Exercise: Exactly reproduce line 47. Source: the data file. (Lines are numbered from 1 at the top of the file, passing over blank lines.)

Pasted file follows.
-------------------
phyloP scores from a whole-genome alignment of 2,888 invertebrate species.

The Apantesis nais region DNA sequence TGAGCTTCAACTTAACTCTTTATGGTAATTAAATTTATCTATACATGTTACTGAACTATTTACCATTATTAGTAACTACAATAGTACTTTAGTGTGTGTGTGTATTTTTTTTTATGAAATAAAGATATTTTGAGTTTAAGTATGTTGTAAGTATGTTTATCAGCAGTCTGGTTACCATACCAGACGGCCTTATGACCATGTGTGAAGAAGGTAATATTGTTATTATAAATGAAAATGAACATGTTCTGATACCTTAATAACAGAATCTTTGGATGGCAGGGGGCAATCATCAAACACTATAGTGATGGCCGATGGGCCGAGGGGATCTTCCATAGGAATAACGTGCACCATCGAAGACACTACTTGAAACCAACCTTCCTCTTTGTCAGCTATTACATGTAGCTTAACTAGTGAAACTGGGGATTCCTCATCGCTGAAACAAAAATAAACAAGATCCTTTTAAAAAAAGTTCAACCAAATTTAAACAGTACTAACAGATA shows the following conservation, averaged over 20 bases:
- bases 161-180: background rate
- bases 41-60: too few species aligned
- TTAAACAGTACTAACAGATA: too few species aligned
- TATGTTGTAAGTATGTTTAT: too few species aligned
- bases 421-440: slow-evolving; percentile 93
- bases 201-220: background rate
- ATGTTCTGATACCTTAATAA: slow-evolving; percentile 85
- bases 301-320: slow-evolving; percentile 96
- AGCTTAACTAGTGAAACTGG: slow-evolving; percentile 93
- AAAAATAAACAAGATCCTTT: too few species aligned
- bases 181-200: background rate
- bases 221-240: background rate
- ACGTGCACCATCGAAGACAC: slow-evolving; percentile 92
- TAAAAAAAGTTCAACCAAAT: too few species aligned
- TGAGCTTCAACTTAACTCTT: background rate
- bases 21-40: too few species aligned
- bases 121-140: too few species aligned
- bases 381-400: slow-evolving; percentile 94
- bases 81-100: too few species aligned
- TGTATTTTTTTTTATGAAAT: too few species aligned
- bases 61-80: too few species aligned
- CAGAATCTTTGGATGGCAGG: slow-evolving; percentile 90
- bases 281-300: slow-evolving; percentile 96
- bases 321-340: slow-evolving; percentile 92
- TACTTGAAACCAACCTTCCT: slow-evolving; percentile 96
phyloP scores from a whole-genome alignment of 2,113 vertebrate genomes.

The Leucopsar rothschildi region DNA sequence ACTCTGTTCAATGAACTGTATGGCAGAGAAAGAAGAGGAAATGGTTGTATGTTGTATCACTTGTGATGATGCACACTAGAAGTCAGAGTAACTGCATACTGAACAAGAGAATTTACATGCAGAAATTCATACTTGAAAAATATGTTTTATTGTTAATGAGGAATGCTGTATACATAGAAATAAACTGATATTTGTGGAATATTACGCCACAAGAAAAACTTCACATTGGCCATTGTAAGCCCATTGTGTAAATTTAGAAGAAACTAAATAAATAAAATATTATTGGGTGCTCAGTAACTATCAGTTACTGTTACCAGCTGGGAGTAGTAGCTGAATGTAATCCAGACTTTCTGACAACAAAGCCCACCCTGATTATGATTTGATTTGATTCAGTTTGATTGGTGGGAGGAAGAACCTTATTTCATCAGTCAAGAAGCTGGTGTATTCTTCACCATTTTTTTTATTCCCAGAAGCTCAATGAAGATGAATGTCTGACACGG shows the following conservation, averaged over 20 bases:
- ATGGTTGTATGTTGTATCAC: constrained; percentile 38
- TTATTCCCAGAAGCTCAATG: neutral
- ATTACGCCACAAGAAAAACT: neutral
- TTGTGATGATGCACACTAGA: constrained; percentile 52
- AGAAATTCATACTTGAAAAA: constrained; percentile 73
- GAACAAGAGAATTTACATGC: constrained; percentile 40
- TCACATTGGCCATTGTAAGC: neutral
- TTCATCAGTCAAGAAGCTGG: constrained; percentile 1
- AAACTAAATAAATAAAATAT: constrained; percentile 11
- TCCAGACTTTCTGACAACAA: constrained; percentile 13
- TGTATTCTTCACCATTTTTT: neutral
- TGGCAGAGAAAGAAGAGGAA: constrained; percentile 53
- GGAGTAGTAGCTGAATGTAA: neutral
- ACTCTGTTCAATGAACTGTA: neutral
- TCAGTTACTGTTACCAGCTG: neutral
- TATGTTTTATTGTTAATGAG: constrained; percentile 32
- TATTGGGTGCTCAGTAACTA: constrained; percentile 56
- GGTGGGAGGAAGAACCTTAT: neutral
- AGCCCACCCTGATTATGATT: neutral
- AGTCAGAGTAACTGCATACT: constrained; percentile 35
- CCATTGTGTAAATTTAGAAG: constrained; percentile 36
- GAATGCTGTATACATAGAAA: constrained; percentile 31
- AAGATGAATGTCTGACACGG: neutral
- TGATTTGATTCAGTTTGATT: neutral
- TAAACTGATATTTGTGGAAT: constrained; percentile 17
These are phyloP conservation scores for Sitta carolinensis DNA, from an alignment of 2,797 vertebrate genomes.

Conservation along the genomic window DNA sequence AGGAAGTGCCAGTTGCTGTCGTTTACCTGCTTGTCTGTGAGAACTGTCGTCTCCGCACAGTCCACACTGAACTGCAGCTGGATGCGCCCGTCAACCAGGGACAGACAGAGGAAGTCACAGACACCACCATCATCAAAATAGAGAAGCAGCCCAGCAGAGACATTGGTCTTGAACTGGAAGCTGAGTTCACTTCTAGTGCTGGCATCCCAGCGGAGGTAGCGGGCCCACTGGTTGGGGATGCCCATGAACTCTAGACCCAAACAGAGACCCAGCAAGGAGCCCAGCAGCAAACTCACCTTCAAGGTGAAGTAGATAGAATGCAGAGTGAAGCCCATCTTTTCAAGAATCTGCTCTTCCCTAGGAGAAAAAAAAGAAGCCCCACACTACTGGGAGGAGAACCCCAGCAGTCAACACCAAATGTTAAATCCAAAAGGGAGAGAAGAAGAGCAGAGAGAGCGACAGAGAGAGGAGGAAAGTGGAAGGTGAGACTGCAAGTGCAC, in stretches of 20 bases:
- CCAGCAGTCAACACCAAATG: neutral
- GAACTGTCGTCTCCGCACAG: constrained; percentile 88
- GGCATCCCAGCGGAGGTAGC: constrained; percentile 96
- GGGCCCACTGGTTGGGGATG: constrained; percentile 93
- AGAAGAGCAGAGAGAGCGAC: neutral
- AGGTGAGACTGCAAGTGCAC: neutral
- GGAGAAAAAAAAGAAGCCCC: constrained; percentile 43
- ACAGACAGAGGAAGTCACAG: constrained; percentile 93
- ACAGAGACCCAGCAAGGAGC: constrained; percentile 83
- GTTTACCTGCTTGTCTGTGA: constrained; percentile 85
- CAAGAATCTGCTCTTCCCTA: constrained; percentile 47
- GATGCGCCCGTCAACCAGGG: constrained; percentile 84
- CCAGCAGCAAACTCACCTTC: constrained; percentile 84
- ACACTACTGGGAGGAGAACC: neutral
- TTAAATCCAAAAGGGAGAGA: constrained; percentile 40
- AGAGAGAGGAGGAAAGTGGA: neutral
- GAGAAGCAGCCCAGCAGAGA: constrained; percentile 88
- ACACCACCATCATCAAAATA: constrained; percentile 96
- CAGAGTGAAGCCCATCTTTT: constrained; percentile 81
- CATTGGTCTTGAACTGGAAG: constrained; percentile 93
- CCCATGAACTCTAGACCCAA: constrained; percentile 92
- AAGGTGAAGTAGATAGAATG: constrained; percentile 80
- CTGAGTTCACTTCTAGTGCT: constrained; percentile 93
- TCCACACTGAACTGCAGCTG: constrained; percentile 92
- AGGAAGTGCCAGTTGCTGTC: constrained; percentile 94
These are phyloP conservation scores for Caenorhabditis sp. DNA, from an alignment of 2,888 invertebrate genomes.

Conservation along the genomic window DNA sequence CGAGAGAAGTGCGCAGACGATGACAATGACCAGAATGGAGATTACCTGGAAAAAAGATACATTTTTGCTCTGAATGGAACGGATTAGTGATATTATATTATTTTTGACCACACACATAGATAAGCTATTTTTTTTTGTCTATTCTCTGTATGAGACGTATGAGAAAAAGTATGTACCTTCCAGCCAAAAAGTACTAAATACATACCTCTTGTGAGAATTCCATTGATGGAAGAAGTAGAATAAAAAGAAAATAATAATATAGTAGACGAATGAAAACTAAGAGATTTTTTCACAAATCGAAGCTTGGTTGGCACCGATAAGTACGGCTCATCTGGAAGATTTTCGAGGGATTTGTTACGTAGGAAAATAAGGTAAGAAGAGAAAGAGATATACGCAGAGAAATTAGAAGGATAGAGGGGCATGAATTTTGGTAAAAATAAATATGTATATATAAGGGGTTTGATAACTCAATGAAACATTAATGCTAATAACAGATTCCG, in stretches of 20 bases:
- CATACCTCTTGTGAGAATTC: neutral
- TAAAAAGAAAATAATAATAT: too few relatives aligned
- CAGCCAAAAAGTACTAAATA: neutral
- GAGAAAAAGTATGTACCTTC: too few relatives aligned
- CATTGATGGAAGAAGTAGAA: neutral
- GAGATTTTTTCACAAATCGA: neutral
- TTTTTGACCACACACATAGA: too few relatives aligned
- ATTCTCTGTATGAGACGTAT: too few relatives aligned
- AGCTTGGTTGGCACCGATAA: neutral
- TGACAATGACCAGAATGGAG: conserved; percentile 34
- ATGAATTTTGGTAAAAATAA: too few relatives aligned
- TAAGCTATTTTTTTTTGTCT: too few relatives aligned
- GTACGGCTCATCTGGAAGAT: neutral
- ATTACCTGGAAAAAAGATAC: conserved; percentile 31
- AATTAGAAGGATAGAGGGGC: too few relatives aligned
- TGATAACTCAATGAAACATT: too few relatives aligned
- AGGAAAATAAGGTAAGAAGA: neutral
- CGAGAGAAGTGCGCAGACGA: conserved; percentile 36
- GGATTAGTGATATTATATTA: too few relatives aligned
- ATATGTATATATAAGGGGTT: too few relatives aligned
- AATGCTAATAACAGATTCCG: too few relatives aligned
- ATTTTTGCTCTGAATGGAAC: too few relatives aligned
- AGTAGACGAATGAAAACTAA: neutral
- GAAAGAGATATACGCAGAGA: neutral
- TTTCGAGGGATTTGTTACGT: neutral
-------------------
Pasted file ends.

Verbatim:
- GGTGGGAGGAAGAACCTTAT: neutral